Signatures are not without risks for giants. Far from Rodon’s shoulder issues late in the season, the left-handed simply wasn’t performing anywhere near that level prior to the 2021 season. This is the kind of performance that both the White Sox and their fan base were hoping for when Rodon was ranked third overall and Instantly rated as one of the best throwing odds in the sport. However, Rodon was more than a third or fourth player for the greater part of his career in Chicago, reaching a 4.01 ERA by 494 1/3 innings from 2015-18. Along the way, he’s dealt with a range of injury problems, from minor issues like wrist strain to more serious issues with his shoulder (which required surgery in September 2017) and in his elbow (which required Tommy John’s surgery in May of 2017). 2019).
Red flags aside, it’s the kind of short-term, high-annual-value structure that Giants President of Baseball Operations Farhan Zaidi feels totally comfortable with. Zaidi, the former Dodgers general manager, pursued arrangements of this nature mostly in Los Angeles, and since his move to the Giants has had a clear preference for avoiding long-term contracts — even if that means paying a higher annual premium. Under Zaidi’s rule, the Giants were given no contact for over three years with any free agent, and it was reported early in the season that the team was unwilling to pursue players expected to secure nine-figure deals.
It is worth noting that Rodon’s annual salary of $22 million is identical to that of previous giants Kevin Gussman in Toronto, but Gussman ordered a five-year deal. Gausman has a proven track record of durability, of course, but Rodon certainly has the potential to match or even surpass Gausman’s production, provided he stays on the heap.
Rodon becomes likely the fourth and final addition to the Giants this winter. Four of the Five Beginners in San Francisco – Gusman, Anthony DisclavaniAnd the Alex Wood And the Johnny Quito – Reached a free agency at the end of the season, leaving only a budding ace Logan Web As a lock on spin 22. The Giants have since re-signed both DeSclafani (three years, $36 million) and Wood (two years, $25 million) with the addition of veteran Ayman Alex Cobb (2 years, $20 million).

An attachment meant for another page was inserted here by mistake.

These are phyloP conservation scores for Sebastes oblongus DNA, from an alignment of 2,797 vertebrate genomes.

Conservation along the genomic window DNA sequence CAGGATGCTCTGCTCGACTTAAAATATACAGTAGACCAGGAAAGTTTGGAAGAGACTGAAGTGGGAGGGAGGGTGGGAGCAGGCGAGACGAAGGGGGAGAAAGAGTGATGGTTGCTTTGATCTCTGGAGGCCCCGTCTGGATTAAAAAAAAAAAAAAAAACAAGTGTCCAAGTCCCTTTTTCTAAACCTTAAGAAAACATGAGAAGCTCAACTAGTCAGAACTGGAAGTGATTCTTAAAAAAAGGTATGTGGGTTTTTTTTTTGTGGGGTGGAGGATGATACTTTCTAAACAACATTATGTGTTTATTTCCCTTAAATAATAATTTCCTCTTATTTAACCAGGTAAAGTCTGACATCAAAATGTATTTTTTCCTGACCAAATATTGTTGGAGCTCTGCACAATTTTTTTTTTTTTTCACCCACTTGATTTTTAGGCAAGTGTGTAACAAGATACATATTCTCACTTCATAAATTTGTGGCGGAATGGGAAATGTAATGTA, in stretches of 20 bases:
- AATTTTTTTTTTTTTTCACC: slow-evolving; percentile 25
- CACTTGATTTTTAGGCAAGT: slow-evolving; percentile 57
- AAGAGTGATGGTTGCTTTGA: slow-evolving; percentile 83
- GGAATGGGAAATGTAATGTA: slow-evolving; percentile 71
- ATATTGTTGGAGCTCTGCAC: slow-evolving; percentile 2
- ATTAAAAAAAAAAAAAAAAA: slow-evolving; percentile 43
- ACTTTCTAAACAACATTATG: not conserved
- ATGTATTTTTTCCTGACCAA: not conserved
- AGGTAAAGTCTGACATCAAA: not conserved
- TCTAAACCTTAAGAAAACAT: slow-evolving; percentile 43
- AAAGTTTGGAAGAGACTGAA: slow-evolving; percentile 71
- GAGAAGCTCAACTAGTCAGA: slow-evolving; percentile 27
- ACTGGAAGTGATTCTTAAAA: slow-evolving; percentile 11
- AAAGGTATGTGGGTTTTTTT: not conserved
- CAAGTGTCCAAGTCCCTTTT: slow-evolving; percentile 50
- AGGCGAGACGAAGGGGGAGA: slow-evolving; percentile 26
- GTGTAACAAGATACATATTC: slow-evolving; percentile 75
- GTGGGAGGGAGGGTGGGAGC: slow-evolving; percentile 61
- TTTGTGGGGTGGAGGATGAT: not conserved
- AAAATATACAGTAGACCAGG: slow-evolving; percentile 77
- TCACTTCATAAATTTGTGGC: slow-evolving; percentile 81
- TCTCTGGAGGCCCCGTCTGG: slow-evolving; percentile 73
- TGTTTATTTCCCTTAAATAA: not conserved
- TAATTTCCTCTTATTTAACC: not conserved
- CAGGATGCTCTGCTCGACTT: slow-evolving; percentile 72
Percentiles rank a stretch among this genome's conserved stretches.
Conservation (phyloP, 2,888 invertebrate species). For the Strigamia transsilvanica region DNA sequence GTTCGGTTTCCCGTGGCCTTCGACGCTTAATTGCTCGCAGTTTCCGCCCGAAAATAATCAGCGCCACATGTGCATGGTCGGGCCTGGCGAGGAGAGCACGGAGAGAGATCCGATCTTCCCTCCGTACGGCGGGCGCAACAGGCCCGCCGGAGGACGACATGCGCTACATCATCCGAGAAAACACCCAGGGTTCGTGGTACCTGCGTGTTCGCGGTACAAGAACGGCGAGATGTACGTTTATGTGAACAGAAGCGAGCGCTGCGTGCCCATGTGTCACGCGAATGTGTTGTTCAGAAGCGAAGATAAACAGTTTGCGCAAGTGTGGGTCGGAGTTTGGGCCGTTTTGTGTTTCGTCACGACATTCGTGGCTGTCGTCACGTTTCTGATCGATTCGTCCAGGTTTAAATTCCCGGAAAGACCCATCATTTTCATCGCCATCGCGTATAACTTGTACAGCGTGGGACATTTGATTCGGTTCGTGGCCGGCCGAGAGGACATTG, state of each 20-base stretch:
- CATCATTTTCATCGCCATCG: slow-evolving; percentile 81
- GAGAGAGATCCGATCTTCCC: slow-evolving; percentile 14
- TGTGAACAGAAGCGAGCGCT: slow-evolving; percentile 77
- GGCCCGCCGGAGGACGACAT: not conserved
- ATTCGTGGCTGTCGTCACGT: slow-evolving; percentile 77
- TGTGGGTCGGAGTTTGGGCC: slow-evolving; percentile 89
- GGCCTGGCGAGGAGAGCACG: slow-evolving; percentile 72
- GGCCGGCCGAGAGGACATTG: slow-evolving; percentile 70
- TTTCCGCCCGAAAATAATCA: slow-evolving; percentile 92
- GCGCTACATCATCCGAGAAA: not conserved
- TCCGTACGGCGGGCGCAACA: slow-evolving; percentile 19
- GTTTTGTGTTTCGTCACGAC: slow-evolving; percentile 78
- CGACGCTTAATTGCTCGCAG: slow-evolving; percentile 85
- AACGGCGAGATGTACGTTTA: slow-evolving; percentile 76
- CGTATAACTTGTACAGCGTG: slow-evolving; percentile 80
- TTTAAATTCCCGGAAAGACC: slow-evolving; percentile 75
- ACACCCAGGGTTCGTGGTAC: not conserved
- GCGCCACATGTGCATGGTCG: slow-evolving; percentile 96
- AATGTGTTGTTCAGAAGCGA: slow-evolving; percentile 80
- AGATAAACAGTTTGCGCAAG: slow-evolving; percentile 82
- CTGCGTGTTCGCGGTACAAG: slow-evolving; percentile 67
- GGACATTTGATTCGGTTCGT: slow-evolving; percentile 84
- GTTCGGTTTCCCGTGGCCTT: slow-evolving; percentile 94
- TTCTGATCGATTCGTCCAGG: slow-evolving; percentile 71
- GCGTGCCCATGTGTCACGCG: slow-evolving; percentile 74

Some extra depth can always be brought behind this pentagram, as there is so little experience behind it. outside the right options Tyler Bed He would probably have been reserved for a long relief role and is the sixth man in the depth chart, but the other names on the list of 40-man giants (eg. Sammy LongAnd the Sean HillAnd the Kervin Castro) either light on experience or did not participate in competitions at all. San Francisco has Corey Oswalt Camp is on a minor league deal, but the front office isn’t quite loaded with depth options to cover spinning rounds in the event of an injury. Given that Rodon, Wood and Cobb all have very long injury histories, some additional veteran stability would be wise.
However, with Webb and Rodon now putting together a massive two-and-three punch of powerful mid-turn options behind them, the Giants have the potential for one of the best staffers in the National League. The Giants still have work to do and look likely to find some punches to add to the squad in the coming days/weeks, but the rotation is in good shape and, unlike last season’s unit, will likely stay in place for at least one year after the campaign. coming.